The Wall Street Journal recently gathered a large group of CEOs together to discuss the top issues facing the country. The broad theme was “How to Rebuild Global Prosperity.” Under that theme were four subsections, and in each subsection a committee of CEOs produced five recommendations. What was fascinating to me was how each set of recommendations matched up with generally liberal positions.
The Energy and the Environment committee recommended:
- Diversify U.S. energy
- Promote energy efficiency
- Cap-and-trade bill
- Federal plan for electric grid
- Diversity transportation systems
The Economy and Finance committee recommended:
- Sustainable job creation
- Bring back winning spirit in U.S.
- Build greater certainty
- Enact global trade pact
- Tax reform
The Educated Work Force committee recommended:
- Education is our top priority
- Council for educated work force
- Reward effective teaching
- World-class teacher corps
- Mobilize parents for change
The Health Care committee recommended:
- Reform health-payment system
- Measure health outcomes
- Hold patients accountable
- Reform medical malpractice
- Promote integrated care
I’m not saying that these are a super-liberal set of recommendations. Certainly if Mother Jones or Howard Dean issued a set of recommendations on these topics, they would be different, although there would definitely be some overlap. But if you take the entire set of recommendations, I would say that they match up more closely with the Democratic platform than with the Republican platform. And if you take the Tea Party wing of the Republican Party, I’m not sure that they would agree with any of the CEO recommendations.
What does this all mean? That when you get outside of Washington DC, the country isn’t as polarized as the media makes it seem. A collection of the most powerful CEOs in the country comes up with recommendations that are mainstream liberal. The majority of citizens are sitting solidly in the center, and if politicians and pundits would stop acting like jerks – if they would stop, listen and think – then maybe we could actually solve the big problems that our country faces.
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Tagged Business, ceo, ceo council, economy, education, energy, Environment, finance, health care, jobs, Politics, wall street journal
Yesterday’s NY Times magazine preview had a thought-provoking article by Peter Singer on health care rationing. Singer clearly comes at this from an extreme position (this is a guy whose fame is due to weighing hypothetical lives against each other), but he raises some excellent points. I’m not sure where I come down on rationing, and how it might work, but it’s clear that spending $50,000 on new drugs that only extend life by a few months is not a sustainable system. As congress gets ready to debate the health care bills coming out of committee, we should all start thinking about how America pays for health care, and reading Singer’s article is a good place to start. You only really need to read the first half. In the second half he goes into his usual shtick about disabled people vs. fully abled and goes off point.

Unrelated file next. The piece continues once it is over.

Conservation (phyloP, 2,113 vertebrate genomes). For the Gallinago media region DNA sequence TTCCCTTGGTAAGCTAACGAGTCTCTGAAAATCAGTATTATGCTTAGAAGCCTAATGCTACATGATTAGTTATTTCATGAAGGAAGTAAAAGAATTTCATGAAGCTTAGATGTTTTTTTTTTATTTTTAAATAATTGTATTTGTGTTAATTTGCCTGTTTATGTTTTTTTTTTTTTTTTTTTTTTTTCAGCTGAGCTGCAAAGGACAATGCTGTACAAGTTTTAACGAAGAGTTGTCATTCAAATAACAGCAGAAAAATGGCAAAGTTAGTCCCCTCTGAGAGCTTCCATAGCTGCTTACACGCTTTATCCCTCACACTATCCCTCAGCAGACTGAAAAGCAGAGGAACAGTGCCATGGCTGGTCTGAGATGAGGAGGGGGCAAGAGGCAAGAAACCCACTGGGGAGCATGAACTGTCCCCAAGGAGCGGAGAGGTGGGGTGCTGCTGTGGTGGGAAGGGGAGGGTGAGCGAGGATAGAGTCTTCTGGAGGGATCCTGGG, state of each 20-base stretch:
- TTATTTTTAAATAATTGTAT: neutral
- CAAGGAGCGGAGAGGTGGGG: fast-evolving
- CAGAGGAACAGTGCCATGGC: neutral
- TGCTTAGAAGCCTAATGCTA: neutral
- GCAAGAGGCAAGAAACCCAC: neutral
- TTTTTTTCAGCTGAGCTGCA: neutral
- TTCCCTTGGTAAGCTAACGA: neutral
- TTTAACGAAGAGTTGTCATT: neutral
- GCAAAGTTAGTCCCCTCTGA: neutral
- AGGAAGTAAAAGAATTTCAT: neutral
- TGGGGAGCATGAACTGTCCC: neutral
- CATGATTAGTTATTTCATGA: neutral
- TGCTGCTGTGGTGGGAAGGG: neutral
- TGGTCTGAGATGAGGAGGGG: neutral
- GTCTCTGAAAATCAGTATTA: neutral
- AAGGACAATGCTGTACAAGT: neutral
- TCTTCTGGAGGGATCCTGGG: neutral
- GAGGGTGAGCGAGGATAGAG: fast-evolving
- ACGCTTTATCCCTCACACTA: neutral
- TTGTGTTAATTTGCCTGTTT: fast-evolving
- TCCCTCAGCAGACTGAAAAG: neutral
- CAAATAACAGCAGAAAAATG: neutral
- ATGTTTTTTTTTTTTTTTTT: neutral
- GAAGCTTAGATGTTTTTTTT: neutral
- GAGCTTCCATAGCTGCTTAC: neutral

This is the last post in my series inspired by President Obama’s inaugural call to “set aside childish things” and start pulling together for the good of the nation. And in this post, I hope to speak less of specific acts of greed and more of a general attitude that has pervaded our society over the past couple of decades. This attitude – one of “I want it all, NOW” – was perhaps not among the childish things of which the president was thinking, but its consumptive nature and its impatience certainly strikes me as childish. In fact, it reminds me of nothing so much as Veruca Salt from Willie Wonka and the Chocolate Factory (the first movie, of course, not the remake), whose constant claim of “Daddy, I want it now!” led to her falling down the garbage chute after being judged a “bad egg.”
I wrote last week about how this attitude played out in spending, with people buying houses and cars and TVs that they couldn’t afford. But it also had a dramatic impact on economic and policy decisions, or often decisions put off. Examples include:
- Asking for lower taxes while demanding more government services
- Expecting cutting edge medical treatments while complaining about ever-higher health care costs
- Unwillingness to invest in infrastructure
- Refusal to address the impending catastrophes of Social Security and Medicare
- Managing companies for quarterly earnings instead of for the long term
I could go on and on. But don’t listen to me; the NY Times magazine put it much better a few weeks ago:
“The norms of the last two decades or so – consume before invest; worry about the short term, not the long term – have been more than just a reflection of the economy. They have also affected the economy. Chief executives have fought for paychecks that their predecessors would have considered obscenely large. Technocrats inside Washington’s regulatory agencies, after listening to their bosses talk endlessly about the dangers of overregulation, made quite sure that they weren’t regulating too much. Financial engineering became a more appealing career track than actual engineering or science.”
Frank Rich added his own take, typically overwrought, but still relevant, here. But whether the phenomenon is described by the Times or by me, the process is still the same. When we, the public, all think like Veruca Salt, then our business leaders will think the same way, and we will elect politicians who will implement Veruca Salt policies. So unless we want the whole country to go down the garbage chute, let’s be less Veruca Salt and more Charlie. Instead of wanting it all now, we can aim for getting most of it soon. Remember, Veruca was sent down to the furnace, but Charlie ended up owning the whole factory.